Mormon youth strive to be living testimonies as they allow their light to shine throughout the world. They try to set a good example for everyone they meet. As a result, they are able to see the lives of their classmates, friends outside the classroom, and even their teachers changed for the better. One example of this is the conversion story of Jennifer Ludtke.
Getting to Know Her Students Leads to Conversion
Jennifer Ludtke is a math teacher at Chaparral High School in Las Vegas, Nevada. For the past seven years she has spent most of her time lecturing and answering questions from her students. Although she kept a mental list of some of the students who impressed her, because of their impressive interaction with other students and faculty alike, she was never able to learn much about their backgrounds.
That all changed several years ago when the school decided to begin a new counseling program. The program got her to interview different students for approximately 20 minutes per day. Through the interviews, she was not only able to give students suggestions and provide help where needed, but she was also able to finally learn a little more about their backgrounds.
She recalls that one of the students that made a lasting impression on her was a student named Amanda who became one of her student aids. She made the following comments:
I watched with admiration how she interacted with others. I noticed that she respected herself and was considerate of others. She was admired by all who knew her. During one of our interviews, she mentioned to me about the importance of agency. I thought that was an odd word for a sixteen year old girl to use. In fact, I’d never heard a teenager use that word before. Amanda explained to me that she used the word often, particularly with her family, and that it was an important part of her LDS theology. She was just a junior in high school and I’d known her for three years at this point.
She states that the thing that impressed her the most about Amanda was her deep understanding and knowledge of religious doctrines. Ludtke had been raised as a Catholic and had met very few Mormons in her life. What she thought she knew about Mormon theology was what she had learned by watching television shows such as “Big Love.” Amanda was able to clear up the misconceptions that she had. She assured her teacher that those portrayed in the television show are not a part of The Church of Jesus Christ. She also explained that Mormons are Christians, and assured her that there is only one mom in her home.
Because of the conversations that she had with Amanda, she began to wonder how many other Latter-day Saint students were in her class. Amanda named a few students whom Ludtke also admired and respected. Although each of the students Amanda named had their own talents, abilities, and personalities, and were of different ethnic cultures and backgrounds, Ludtke considered each one to be outstanding. She further commented:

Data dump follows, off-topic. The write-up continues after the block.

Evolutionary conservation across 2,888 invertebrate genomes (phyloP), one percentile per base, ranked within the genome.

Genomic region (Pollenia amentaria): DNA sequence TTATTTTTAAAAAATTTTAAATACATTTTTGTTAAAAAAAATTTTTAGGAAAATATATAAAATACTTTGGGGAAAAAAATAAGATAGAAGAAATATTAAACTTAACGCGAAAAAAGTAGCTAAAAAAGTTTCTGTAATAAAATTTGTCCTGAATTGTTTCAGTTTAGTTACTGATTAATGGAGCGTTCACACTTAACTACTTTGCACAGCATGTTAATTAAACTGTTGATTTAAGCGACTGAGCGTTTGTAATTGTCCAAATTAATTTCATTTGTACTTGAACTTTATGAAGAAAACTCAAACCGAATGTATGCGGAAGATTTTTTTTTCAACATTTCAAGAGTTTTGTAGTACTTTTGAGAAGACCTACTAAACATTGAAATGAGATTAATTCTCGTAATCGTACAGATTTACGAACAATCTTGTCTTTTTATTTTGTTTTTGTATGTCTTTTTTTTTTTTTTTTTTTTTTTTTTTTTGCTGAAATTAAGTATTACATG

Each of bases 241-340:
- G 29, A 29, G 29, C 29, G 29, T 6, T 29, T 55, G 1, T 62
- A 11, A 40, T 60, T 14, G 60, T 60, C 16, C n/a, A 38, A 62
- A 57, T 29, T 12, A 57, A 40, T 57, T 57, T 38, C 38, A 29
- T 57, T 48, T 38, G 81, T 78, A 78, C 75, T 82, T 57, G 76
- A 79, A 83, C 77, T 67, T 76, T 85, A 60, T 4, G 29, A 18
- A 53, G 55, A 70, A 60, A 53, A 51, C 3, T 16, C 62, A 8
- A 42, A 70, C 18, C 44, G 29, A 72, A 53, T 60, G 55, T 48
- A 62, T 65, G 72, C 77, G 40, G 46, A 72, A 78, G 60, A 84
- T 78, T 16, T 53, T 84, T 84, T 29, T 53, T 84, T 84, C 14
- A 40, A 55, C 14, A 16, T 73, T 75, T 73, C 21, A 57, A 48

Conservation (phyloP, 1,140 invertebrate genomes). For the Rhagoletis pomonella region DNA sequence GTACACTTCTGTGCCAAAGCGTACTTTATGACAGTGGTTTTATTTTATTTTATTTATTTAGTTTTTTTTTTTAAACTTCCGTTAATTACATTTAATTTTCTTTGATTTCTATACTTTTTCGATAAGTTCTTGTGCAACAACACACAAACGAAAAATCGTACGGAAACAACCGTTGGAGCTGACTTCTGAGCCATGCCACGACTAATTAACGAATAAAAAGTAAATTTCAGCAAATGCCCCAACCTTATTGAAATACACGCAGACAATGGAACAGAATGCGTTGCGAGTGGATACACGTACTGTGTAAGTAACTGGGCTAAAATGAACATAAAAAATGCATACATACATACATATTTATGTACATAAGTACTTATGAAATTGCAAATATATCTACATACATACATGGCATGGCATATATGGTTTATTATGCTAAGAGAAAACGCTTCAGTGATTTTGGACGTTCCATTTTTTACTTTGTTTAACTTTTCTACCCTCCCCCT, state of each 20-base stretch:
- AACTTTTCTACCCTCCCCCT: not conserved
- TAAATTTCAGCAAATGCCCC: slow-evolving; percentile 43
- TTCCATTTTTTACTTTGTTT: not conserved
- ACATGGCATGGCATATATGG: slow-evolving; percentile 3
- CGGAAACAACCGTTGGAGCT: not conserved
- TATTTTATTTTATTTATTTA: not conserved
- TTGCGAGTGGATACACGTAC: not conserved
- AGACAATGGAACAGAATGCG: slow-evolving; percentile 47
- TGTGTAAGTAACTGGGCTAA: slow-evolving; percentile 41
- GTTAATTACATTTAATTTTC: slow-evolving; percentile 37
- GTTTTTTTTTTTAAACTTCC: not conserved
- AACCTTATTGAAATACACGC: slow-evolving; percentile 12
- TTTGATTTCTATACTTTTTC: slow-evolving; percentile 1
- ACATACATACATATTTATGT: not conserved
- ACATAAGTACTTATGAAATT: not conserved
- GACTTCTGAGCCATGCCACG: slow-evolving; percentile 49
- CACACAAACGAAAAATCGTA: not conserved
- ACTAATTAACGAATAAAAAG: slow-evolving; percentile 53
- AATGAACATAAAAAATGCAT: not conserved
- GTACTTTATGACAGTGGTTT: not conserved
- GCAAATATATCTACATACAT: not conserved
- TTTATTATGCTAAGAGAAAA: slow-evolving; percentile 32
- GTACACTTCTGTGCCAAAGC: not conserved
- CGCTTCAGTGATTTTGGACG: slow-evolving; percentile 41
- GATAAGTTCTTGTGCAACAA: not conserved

I tried to analyze what made these young students so outstanding. Amanda was very studious and popular with the boys. When she started dating at 16, I asked her why she didn’t date the two boys I knew wanted to take her out. She replied, “I don’t appreciate their arrogance.” I was so impressed! As an experienced educator, I recognized immediately that this was not normal behavior for a 16 year old. Heather was gregarious and loved theater. Koby was an outstanding athlete. These outstanding LDS youth and others often had little in common but I was drawn to them all. I respected them. I wondered what it was that made them different.
Finally I started to recognize some of the character traits they had in common. They were cheerful, full of confidence and enjoyed a healthy self-esteem. They knew who they were and what they wanted out of life. They seem satisfied and confident in their religious beliefs. They were kind and considerate to other people. They were respectful to their parents and teachers. They radiated goodness. They were disciplined and well behaved.
A Visit from Mormon Missionaries
About a year after discovering the religious beliefs of her wonderful students, she received a visit from two full-time missionaries of The Church of Jesus Christ of Latter-day Saints who wanted to share a message with her. She told the two young missionaries that she knew one thing about the Church, and that is they raise wonderful kids.
At first she had no interest in becoming a member of The Church of Jesus Christ, but she was interested in knowing what religious doctrines the youth were being taught that made them such commendable people. She was so impressed with what the missionaries taught her during that visit that she invited them to come back.
She struggled with a few of the doctrines the missionaries taught her, such as baptisms for the dead, nevertheless as she continued to read, ponder, and pray, she gained a personal testimony that the Church is true. She was baptized on 30 July 2010 and currently serves as a teacher in the Relief Society of the ward she attends. The story continues.